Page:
HOUND EARS, N.C. -- Whenever Elizabeth Dole talks about her husband Bob, she always begins with the old story about making the bed.

It is her Modern Woman story, a little tale about the dilemmas that today's working wives must confront. People magazine came by one year, the story goes, to do another of those spreads on Washington's Power Couple and photographed the two of them making the bed.

Bob, naturally, took some flak for participating in this domestic chore.

But, she says, smiling devilishly, "they don't know the half of it. Bob does a mighty good job making that bed. He's got that job full time."

The crowd of well-heeled Republicans and family friends assembled at this Blue Ridge Mountains resort last month to contribute to Kansas Sen. Robert Dole's presidential campaign nodded appreciatively at this little insight into the two-career marriage.

What Elizabeth Dole did not share with the group was a more pressing dilemma, one that was closing in on her even as she spoke. About how it was becoming increasingly difficult to continue as secretary of transportation and campaign for Bob at the same time. About how a wave of bad publicity was building, about to crest, blaming her for allowing air safety to erode and lousy airline service to become routine. About how she was going to have to face up to the choice she had made years ago, which was to push him on toward the White House.

The trip to Hound Ears would, in the end, be her last official outing as secretary. Three days later, after two more campaign stops in Columbia, S.C., she would return to Washington and announce that as of Oct. 1, she was trading her Cabinet post for that of a full-time Candidate's Wife.

She said there was the plan to concentrate her work in the "Super Tuesday" primary election states of the South to consider. The push to overtake Vice President George Bush, the chief Republican opposition, in the polls.

"The thing is, Michigan is only four months away, and Bob is ready to make his announcement shortly," she said brightly from the White House driveway. "I want to be a part of my husband's campaign because I believe in him and we're talking about some serious business here."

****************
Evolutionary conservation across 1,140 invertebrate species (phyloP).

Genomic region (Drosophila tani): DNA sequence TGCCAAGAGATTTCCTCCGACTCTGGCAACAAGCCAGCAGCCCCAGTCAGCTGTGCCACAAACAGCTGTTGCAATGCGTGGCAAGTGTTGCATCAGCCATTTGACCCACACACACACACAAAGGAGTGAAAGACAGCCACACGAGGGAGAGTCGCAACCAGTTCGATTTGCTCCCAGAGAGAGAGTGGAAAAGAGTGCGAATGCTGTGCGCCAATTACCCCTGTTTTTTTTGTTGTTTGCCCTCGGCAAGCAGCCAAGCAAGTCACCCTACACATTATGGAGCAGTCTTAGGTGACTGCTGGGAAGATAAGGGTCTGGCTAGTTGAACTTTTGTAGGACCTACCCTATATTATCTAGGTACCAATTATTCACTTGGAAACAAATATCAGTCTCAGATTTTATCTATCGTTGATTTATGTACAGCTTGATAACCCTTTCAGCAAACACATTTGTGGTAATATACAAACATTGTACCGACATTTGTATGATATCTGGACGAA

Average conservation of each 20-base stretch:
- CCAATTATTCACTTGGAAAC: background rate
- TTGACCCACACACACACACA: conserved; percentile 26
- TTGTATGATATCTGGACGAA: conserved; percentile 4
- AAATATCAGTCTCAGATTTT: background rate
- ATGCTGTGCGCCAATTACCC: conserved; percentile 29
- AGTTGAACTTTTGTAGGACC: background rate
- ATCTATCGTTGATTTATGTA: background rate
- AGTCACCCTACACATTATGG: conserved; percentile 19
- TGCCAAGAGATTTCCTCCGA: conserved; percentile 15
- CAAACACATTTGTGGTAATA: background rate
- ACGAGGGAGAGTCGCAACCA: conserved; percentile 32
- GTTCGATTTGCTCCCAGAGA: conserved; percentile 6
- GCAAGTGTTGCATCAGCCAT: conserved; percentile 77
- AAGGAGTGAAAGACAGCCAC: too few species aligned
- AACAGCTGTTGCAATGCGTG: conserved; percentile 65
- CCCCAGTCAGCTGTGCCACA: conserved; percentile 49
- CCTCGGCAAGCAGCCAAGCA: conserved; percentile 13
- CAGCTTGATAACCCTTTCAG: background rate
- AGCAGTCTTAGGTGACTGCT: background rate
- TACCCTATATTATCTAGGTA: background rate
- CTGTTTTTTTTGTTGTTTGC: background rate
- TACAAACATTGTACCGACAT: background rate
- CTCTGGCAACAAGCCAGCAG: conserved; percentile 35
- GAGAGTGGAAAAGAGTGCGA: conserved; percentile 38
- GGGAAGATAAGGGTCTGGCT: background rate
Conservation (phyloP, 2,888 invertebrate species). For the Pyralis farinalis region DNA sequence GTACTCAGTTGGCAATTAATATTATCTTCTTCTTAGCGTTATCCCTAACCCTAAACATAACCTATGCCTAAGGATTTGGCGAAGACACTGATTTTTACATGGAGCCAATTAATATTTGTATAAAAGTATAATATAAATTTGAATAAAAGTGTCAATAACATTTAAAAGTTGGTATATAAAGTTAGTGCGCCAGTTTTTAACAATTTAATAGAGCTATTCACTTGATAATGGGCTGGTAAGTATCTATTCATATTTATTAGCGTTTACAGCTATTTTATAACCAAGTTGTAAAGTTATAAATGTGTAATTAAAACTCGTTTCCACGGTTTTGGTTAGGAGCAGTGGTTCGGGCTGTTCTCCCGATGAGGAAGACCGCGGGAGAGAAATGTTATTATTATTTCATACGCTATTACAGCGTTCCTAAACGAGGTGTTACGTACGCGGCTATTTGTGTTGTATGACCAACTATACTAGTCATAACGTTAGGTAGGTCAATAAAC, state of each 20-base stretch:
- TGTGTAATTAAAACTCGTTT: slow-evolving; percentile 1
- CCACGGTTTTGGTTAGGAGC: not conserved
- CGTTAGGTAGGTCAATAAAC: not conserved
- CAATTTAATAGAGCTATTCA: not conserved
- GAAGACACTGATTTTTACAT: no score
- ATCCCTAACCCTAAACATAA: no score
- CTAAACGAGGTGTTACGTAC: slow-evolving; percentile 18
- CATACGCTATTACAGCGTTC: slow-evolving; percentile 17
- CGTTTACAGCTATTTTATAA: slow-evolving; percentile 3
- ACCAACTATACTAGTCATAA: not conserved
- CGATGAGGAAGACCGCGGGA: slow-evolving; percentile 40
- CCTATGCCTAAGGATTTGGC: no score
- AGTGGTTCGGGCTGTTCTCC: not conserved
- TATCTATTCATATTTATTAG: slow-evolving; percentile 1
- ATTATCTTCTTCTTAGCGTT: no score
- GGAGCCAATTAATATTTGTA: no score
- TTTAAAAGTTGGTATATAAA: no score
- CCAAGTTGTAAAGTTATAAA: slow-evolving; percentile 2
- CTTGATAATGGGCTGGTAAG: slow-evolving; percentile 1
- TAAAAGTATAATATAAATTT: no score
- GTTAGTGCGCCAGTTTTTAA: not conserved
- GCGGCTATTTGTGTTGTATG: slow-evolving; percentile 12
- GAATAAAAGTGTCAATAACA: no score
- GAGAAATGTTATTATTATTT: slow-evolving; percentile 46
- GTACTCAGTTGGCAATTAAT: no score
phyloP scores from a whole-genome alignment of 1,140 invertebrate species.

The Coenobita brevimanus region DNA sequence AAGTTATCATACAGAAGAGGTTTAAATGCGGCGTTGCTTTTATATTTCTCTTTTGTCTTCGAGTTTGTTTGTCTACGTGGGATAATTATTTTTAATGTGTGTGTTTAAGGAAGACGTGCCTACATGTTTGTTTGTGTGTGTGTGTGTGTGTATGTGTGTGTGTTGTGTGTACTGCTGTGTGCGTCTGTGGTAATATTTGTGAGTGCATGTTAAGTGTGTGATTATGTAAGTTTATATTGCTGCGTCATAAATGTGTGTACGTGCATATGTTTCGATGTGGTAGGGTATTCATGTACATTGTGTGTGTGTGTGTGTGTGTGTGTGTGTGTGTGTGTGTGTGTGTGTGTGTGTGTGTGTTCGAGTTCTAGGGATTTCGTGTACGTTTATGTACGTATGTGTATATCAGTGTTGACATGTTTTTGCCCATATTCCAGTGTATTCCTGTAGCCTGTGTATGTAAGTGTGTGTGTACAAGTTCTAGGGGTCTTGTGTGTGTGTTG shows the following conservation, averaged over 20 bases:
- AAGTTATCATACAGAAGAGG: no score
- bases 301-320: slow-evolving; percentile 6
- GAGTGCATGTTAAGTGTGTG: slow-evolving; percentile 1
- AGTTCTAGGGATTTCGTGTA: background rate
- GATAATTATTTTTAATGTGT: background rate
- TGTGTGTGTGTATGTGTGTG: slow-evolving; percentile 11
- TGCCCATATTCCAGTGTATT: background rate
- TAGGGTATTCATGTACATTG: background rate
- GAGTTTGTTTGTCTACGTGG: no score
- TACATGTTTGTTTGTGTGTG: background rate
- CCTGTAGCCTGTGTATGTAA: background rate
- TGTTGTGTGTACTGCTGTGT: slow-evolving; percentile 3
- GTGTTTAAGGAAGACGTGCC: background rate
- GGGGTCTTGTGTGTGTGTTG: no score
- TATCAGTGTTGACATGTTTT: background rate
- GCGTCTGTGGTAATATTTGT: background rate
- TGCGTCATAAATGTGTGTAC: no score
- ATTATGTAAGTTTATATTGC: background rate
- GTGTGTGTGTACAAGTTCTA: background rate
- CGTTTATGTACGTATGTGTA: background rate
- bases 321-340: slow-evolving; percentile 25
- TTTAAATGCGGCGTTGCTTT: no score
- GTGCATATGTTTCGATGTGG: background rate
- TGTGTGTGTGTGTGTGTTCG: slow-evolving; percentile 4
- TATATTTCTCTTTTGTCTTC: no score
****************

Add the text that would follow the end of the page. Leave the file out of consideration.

Dole would also say it was a difficult decision, a "tough choice," one she had been wrestling with for weeks. She gently raised the issue of sexism. She asked if this was a "spousal question," as if some hidden chorus of voices had publicly called for her to step down when no one had asked her to resign at all.

But the choice had been made long before -- the only question was when she would go. And by leaving when she did, she escaped any serious review of her performance as secretary. Suddenly no one cared if Bob Dole's wife wanted Mode C transponders on small airplanes.

"I knew all the time that she would go with him when she felt the time was right," said Mary Hanford, her mother.

On the Hill, the Democrats called her "Sugar Lips." The name was coined by a frustrated senator one day after Dole had disarmed a group of senators at what was supposed to have been a tough hearing. It was not the first time she had done that, and the name stuck. Eventually, it came to symbolize Dole's successful use of one of her most potent political tools: her style.

She mixes femininity -- in her case, a southern-belle graciousness and an almost girlish charm -- with her Ivy League professional credentials more successfully than perhaps any woman in public life today. Her style has brought her good press; it has made her one of the most sought after speakers in the Reagan administration. It has soothed angry lawmakers and transportation executives alike. And it makes her an even more potent force on the campaign trail, particularly in the South.

"She's got a movie star quality to her," says Dave Owens, a longtime friend of Sen. Dole, who has raised money for each of his presidential and senatorial campaigns. "You can see it after she's made an appearance. People want to touch her and get their picture taken with her."

"You know she has just flown in from somewhere and she is flying out again that day, but she will talk to you as if she has nothing else to do but talk to you," says Wyndham Robertson, who grew up with her in Salisbury, N.C.

She is always cheerful, spunky. Her sentences are sprinkled with "gosh," and she easily shares what seem like family intimacies, such as how Bob slept on the couch one night before she went on the "Today" show to keep the dog from waking her.

Elizabeth Dole, 51, is the only daughter of a well-do-do florist with a business that dated back three generations. Salisbury, in those days, was a small southern town with plenty of traditional values. For a girl growing up in the 1940s, life was ballet classes and horseback riding lessons, trips to the seashore and, at 18, a debutante ball in Raleigh.

She nicknamed herself "Liddy."

At 5, she was mascot to her older brother's high school graduating class.

At 8, she was president of her third grade Bird Club.

At 20, she was student body president of the Women's College at Duke University. She was also May Queen.

Then there is the story, which Dole tells herself, about her first court case after her graduation from Harvard Law School. In Washington, she worked briefly representing indigents and was assigned to defend an immigrant zoo keeper accused of harassing a lion. Unless the lion was brought into court to testify, Dole argued, the prosecution couldn't prove it had been harassed. The charge was dropped.